BASE Yoga (B.A.S.E)
BASE Yoga is the Only Method that Builds Both Mobility and Stability While Healing Injuries
The Components of BASE Training – BASE incorporates Yoga poses, strength poses, and brachiation with the element of time to establish greater range of motion in people who are lacking it and stability in people who are overly mobile. Holding positions for a certain amount of time allows a person to practice refining the pose or movement. You will not worry that you will not know know how long you will hold a position!
Yoga Poses – It’s common knowledge that Yoga poses are beneficial, but it’s the simplest poses that can be the most helpful. BASE is not about doing the most impressive looking poses like Eka Pada Sirasana (One Foot To Head Posture), but is about replicating poses that we do every day – like Mountain Pose or Front Warrior. In each of the BASE Sequences, the poses are familiar to most people and achievable for all levels of strength.
Strength Positions and Brachiation – The strength poses used in the BASE class are meant to prepare the body for movement where range, load or speed is involved. One of the strength poses used in the sequences is the Overhead Squat, which prepares the body for loaded front squats, Turkish Get-Ups, and all lunge exercises. This pose challenges the openness and balance of the ankles, hips and shoulders. Brachiation prepares the body for upper body pulling movements by opening restricted areas in the shoulders, elbows, and wrists through hanging, but also develops balance and range of motion from fingers to shoulders. It is the missing component in all yoga classes.
Timed Sequences – The BASE Sequences are completed using an interval timer for 20 – 30 seconds per pose for a 20 to 30 minute session.
BASE Yoga can heal injuries many believe can only be fixed with surgery.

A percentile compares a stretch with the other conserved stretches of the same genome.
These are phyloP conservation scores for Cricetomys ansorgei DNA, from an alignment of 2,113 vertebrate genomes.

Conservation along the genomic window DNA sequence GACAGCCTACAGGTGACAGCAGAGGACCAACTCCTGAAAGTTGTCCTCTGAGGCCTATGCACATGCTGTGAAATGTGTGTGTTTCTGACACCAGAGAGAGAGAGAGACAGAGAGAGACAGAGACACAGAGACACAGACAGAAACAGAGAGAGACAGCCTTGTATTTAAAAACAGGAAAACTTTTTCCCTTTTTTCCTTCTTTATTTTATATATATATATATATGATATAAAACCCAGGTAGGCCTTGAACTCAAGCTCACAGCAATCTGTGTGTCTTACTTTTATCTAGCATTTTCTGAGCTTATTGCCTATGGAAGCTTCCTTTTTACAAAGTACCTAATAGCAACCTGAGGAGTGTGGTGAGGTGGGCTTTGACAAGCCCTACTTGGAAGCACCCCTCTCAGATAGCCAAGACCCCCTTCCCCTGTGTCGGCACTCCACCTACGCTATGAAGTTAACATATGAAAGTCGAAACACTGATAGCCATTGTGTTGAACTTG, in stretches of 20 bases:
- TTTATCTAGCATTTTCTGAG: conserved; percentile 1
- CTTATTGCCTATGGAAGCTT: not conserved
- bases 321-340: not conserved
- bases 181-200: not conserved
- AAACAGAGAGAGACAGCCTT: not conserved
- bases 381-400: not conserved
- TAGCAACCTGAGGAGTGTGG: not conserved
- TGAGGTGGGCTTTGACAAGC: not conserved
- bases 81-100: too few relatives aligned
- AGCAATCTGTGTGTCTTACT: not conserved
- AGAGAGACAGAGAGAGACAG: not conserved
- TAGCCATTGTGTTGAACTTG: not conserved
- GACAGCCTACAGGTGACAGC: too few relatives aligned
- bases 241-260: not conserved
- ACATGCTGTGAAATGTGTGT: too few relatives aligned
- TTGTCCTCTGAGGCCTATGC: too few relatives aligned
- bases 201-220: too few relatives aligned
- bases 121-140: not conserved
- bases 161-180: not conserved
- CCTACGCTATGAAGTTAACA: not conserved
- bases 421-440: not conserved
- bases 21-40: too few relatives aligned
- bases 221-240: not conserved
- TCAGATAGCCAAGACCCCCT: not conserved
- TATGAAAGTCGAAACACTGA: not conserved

In the late 90’s, Jon Hinds ( owner and founder of Monkey Bar Gym), had trouble walking due to pain from a partially torn ACL, a torn meniscus, and 85% torn patella in his left knee. He also suffered from severe back pain, forcing him to stop whatever he was doing and place his hands on his knees to reduce the agony. Jon was one of the best fitness trainers in the country and even with his knowledge he couldn’t fix his knee until he met Roger Eischens. Jon describes meeting Roger similar to Daniel meeting Mr. Miyagi in the first Karate Kid movie. Jon would ask Roger question after question and Roger would answer them in a round about way that forced Jon to find the answer for himself. Roger, who unfortunately passed away, was a sage. Roger studied Yoga with Master B.K.S. Iyengar and Iyengar’s children in India for 15 years. Unlike today, if a person wanted to become a yoga instructor, they traveled to India to study. Roger played football, basketball and wrestled. He coached football and other athletics for three different college universities. In the Eischens Yoga community, he is regarded as a guru, although he would probably never say this himself. He was funny, unique, creative, fierce, and humble and he was a healer.
It’s still extremely rare to find a Yogi that is also a high-level athlete or vice versa, but this describes both Roger and Jon. Roger changed Jon’s life in their first meeting. In one session with him, Jon’s back pain was gone. Jon was so blown away by Roger’s spirit and healing abilities that he considered him his mentor and trained with him for years. During one of their many conversations, Jon asked Roger his thoughts on combining his unique style of Yoga with his own unique style of training. Roger thought this idea was revolutionary, and this started the development of the MBG BASE Class – Building Alignment and Stability through Extension.